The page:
Tuolumne County Sheriff Jim Mele this week weighed in on the national gun debate, writing a defiant letter to President Barack Obama.
The letter was dated Jan. 22 and released to the media Wednesday.
It seemed to be spurred by Obama administration efforts, spearheaded by Vice President Joe Biden, to place limits on gun sales nationally.
A renewed ban on so-called "assault weapons" has been called for, as have new federal gun registration requirements.
"I believe that every law abiding adult citizen has the right to own, possess, use, keep and bear firearms," Mele wrote.
"… we will continue our fight for that which is right and that, is to protect and to serve the citizens of this County. I and the young hero's that serve our community, will not take guns from law-abiding citizens who have the right to protect themselves and their families."
Mele said in a telephone interview today that he would not enforce a law that he felt infringed on gun rights, noting that there are some other federal laws his office does not enforce.
"If that meant I had to step down, I would step down," he said.
Mele joins a parade of county law enforcement leaders across the United States - mostly concentrated in the West - weighing in on gun control.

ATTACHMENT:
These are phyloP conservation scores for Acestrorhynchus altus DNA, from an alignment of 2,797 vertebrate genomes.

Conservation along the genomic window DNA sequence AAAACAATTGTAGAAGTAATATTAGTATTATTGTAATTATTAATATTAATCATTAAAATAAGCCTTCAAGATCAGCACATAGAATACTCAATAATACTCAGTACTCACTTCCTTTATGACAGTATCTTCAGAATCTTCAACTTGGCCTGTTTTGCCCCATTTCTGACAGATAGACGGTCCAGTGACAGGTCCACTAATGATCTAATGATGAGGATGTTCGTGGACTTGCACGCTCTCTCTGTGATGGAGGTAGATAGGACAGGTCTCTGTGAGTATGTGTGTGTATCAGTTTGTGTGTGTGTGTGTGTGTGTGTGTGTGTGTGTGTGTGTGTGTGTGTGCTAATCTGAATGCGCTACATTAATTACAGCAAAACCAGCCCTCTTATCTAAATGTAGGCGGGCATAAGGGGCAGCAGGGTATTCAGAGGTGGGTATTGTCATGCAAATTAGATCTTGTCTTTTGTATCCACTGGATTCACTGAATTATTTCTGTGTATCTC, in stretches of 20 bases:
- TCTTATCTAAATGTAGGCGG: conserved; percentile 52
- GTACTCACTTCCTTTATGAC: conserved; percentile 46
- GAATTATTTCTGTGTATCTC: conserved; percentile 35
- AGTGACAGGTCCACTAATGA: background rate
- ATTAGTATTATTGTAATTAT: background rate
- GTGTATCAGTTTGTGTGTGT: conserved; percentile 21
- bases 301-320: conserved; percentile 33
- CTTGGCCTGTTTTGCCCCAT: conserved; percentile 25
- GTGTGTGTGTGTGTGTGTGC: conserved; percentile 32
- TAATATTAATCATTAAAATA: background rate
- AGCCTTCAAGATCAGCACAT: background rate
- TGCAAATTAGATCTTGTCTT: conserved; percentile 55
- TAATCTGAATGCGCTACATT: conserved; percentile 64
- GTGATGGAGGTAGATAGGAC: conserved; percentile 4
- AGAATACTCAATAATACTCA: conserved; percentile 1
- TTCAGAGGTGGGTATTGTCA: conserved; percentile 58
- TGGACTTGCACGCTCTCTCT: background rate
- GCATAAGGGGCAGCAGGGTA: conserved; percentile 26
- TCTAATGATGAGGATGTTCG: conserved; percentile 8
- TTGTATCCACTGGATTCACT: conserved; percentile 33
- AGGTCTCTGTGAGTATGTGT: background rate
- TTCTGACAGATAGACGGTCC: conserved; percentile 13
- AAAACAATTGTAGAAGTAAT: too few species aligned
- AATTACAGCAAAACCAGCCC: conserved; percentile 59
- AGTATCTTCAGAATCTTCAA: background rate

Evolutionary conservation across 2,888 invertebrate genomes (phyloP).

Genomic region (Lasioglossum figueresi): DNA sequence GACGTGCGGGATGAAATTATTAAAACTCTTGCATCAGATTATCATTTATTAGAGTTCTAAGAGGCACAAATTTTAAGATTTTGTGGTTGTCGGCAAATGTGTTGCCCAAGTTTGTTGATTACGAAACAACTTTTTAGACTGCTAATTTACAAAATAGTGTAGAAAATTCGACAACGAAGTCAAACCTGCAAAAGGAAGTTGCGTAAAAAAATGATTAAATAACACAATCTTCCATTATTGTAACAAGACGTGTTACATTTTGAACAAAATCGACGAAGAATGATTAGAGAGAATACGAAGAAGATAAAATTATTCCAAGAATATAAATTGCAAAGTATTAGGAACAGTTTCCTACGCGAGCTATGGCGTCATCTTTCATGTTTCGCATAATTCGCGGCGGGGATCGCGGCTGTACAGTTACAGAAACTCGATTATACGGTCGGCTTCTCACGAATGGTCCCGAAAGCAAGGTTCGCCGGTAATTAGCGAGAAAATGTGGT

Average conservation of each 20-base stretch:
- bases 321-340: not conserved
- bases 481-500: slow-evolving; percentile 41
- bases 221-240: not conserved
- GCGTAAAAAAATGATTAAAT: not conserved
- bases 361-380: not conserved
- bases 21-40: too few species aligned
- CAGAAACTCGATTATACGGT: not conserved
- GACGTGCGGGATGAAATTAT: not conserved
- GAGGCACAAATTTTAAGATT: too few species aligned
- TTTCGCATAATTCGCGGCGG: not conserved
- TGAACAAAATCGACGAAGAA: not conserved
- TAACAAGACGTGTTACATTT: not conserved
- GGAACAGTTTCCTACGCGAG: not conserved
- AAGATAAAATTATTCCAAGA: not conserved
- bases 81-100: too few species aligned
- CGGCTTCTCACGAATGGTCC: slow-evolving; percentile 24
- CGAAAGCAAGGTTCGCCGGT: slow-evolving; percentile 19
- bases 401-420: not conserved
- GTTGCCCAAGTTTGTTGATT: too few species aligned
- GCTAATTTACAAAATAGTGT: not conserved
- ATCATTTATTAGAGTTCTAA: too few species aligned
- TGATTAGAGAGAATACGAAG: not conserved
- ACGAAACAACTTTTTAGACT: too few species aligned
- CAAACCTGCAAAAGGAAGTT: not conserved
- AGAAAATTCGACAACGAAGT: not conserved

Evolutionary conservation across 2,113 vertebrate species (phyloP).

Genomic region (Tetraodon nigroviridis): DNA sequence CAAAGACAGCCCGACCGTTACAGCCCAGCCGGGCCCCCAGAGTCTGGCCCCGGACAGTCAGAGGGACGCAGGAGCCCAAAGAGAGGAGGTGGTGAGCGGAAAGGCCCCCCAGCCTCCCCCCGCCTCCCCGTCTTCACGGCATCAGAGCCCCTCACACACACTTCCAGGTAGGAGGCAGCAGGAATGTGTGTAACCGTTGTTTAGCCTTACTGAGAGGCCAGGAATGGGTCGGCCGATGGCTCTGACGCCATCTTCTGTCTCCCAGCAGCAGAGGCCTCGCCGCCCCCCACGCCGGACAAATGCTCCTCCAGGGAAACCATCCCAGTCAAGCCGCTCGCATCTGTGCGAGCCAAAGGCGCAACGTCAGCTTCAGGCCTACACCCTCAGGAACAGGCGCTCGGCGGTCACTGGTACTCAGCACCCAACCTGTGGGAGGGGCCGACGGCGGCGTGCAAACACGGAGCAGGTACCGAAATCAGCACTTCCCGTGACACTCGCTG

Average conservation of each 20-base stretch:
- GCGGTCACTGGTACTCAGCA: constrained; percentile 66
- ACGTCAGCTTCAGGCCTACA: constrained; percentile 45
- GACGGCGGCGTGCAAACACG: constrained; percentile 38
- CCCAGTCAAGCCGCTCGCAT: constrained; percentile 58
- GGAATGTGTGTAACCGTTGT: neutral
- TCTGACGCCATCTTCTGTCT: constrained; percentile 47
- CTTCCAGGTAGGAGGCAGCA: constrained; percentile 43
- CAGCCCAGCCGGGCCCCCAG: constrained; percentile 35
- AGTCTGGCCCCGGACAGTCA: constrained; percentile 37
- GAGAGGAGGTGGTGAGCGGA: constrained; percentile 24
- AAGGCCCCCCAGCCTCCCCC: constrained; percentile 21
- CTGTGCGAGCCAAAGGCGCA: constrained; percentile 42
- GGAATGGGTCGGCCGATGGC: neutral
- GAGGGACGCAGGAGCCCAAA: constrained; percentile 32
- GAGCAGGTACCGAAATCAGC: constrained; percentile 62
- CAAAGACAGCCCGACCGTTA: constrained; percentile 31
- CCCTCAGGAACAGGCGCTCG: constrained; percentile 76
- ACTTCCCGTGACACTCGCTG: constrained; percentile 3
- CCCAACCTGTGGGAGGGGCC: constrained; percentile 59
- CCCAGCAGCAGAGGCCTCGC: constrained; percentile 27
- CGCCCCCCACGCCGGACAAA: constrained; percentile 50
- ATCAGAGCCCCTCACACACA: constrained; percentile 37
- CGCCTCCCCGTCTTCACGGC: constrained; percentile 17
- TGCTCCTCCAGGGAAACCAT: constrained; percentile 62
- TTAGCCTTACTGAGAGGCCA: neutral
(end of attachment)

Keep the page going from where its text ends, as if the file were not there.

They include several sheriffs in Colorado - who have staked out different positions on whether the Second Amendment grants gun rights to the mentally ill - and Kern County, Calif., Sheriff Donny Youngblood who's been lobbied by "Tea Party" activists, urging him to write Obama to urge the president to "uphold the Second Amendment."
Mele said he was not lobbied by anyone but has received "compelling" and "heartfelt" letters from citizens on both sides of the argument.
"This is something I felt strongly enough to do," Mele said. "As a citizen and as the sheriff, I felt that my opinion or my thought should at least be heard."
For the full letter text, see today's edition of The Union Democrat.